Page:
The IPO has published updated trademark guidance in respect of the classification of NFTs, virtual goods, and the Metaverse.
This comes as recent analysis by the IPO of around 4.1 million trademark applications on its database – using search terms such as ‘virtual environments’ and ‘Web3’ – found that:
- The number of such applications increased five-fold from 2014 to 2017, with subsequent years maintaining the new higher level of volume.
- A total of 2.4% of all UK IPO trademark applications in 2022 included a virtual reality-related term.
The updated guidance aims to provide greater clarity for those applying for trademark specifications containing these terms, and guidance on the acceptable ways in which these terms can be framed and the correct class in which they fall. It has been published following extensive discussions with the IPO’s stakeholders and user organizations.
The IPO recognizes that the terms are representative of new forms of goods/services in a fast-moving technological field, and will continue to update this guidance as and when new developments arise.
The IPO’s Head of Trade Marks and Designs Examination, Legal and Practice Division, Oliver Morris said:
“Along with many other registering authorities, we have seen an increasing number of applications for trademark specifications containing virtual reality-related terms. The process of applying for any trademark should always be as simple, efficient, and user-friendly as possible. To help provide greater clarity for trademark applicants wishing to make an application that specifies these terms, we have updated our published guidance to assist customers in selecting the correct terms and classification when making their application to register a trademark. This forms part of our ongoing work to help ensure the IP system continues to meet our customers’ needs, and acts as an effective catalyst for creativity and innovation”.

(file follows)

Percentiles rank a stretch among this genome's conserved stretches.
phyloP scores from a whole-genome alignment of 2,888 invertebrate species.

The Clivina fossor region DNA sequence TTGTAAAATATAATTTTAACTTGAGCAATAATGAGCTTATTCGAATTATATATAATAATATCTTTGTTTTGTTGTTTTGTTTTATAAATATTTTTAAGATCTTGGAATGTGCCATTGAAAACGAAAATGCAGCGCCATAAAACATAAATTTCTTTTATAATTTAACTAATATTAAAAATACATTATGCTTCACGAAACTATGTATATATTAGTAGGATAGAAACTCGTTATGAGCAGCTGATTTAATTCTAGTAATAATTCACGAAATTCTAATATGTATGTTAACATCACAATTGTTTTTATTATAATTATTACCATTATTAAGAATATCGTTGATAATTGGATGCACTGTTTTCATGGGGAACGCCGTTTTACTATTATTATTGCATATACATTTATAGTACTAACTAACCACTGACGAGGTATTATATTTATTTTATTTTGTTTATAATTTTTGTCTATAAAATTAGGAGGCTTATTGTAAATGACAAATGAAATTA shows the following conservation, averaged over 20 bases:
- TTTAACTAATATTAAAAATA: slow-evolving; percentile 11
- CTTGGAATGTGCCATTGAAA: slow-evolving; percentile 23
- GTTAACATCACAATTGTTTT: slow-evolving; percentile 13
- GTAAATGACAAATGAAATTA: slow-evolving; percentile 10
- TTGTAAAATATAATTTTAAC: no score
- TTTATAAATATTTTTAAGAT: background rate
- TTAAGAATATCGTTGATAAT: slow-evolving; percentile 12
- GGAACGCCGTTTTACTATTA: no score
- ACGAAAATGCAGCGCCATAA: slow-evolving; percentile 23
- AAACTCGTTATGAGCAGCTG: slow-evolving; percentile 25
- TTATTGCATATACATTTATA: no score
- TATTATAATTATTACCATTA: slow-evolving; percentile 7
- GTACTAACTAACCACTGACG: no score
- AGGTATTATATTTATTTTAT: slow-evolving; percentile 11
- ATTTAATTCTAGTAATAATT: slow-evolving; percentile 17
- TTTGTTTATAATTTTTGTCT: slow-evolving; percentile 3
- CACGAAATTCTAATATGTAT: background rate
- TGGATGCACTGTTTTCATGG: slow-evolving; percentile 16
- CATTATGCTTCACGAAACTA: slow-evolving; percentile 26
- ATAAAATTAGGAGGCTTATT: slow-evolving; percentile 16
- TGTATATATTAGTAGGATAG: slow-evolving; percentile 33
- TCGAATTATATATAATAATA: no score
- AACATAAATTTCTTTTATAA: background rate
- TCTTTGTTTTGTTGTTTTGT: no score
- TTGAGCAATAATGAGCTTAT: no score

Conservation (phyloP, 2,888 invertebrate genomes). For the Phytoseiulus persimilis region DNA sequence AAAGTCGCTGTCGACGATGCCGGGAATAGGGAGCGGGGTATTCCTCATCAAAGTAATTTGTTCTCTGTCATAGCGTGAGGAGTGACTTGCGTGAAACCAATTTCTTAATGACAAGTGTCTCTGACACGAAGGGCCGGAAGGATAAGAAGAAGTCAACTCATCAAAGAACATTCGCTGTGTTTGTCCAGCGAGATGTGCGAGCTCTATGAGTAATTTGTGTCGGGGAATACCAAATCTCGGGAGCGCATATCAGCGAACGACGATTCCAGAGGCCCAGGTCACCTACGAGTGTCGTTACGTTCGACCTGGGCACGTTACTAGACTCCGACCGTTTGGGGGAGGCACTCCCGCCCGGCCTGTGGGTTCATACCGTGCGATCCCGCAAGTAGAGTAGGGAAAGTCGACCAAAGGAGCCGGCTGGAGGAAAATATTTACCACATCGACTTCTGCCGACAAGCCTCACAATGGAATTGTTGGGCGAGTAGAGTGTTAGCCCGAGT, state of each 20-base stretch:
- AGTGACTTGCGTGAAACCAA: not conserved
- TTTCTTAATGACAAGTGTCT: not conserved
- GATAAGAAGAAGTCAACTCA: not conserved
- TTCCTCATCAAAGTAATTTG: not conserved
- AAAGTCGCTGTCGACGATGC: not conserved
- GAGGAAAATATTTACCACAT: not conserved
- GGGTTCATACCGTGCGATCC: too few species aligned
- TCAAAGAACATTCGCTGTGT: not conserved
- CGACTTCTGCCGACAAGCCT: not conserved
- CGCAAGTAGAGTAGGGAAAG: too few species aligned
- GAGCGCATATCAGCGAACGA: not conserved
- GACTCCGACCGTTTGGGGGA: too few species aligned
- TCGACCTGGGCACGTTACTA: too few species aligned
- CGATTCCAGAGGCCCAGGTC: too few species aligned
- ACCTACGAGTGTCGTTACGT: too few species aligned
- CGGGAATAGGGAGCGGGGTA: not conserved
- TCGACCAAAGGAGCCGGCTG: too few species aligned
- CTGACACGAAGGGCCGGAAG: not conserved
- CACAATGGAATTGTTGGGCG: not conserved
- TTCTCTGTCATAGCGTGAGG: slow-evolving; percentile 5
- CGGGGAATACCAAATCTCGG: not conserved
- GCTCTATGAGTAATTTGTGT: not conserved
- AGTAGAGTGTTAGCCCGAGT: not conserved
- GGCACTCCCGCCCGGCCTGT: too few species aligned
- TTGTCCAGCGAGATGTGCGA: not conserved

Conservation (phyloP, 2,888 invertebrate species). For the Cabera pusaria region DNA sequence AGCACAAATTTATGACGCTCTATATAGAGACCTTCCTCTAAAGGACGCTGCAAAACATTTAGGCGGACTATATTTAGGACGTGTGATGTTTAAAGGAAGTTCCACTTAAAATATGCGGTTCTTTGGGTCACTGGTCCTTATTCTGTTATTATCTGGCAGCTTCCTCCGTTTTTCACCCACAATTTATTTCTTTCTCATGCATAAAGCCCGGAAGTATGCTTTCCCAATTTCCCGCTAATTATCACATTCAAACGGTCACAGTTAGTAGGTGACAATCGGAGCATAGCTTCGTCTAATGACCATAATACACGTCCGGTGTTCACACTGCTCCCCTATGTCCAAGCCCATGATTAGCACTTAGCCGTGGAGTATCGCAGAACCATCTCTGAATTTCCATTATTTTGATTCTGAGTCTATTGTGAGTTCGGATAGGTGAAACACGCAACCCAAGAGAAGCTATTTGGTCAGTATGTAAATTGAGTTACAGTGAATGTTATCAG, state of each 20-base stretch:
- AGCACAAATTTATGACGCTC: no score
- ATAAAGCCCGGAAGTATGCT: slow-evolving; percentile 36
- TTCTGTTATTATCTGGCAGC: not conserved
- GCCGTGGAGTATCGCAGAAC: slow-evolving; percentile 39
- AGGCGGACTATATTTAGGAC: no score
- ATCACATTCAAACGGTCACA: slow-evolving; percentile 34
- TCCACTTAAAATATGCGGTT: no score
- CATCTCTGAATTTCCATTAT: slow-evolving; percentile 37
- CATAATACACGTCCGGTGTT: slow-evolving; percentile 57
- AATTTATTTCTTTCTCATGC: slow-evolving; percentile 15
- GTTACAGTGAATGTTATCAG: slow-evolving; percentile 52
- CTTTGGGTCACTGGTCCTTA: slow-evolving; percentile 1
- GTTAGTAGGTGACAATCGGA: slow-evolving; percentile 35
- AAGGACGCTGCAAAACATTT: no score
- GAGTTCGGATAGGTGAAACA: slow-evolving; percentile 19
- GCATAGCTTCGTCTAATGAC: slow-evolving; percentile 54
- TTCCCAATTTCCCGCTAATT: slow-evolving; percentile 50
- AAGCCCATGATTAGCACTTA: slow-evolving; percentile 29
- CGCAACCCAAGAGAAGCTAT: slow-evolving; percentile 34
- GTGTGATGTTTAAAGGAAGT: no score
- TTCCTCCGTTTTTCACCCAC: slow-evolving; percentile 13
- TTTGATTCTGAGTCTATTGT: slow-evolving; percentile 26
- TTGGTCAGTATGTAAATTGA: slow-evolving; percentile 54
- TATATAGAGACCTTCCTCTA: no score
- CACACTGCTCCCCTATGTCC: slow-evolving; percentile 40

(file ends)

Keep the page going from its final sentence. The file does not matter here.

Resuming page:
The IPO’s Deputy Director of Strategy Development and Delivery said:
“Futures thinking, foresight, and horizon scanning functions are an increasingly integral part of the UK Intellectual Property Office’s work – ensuring that the UK’s IP environment remains world-class. As the development and trajectory of metaverse technology is blurring the lines between the physical and virtual worlds, we are continuing to work closely with our colleagues in the newly formed Department of Science, Innovation and Technology and other relevant bodies to align our understanding of the metaverse, Web3 or ‘Immersive Virtual Worlds’, while continuing to make sure that our IP framework is fit for today and the future.
Of course, there remain many big, long-term questions yet to answer – but it is essential we think about them now. IP is at the heart of the UK’s ambition to be the most innovative and creative country in the world – a technology and science superpower. The continued input and engagement of our stakeholders on these questions remains crucial, helping to ensure we can all embrace the opportunities these exciting developments in technology herald, and continue to play a leading role in global conversations”.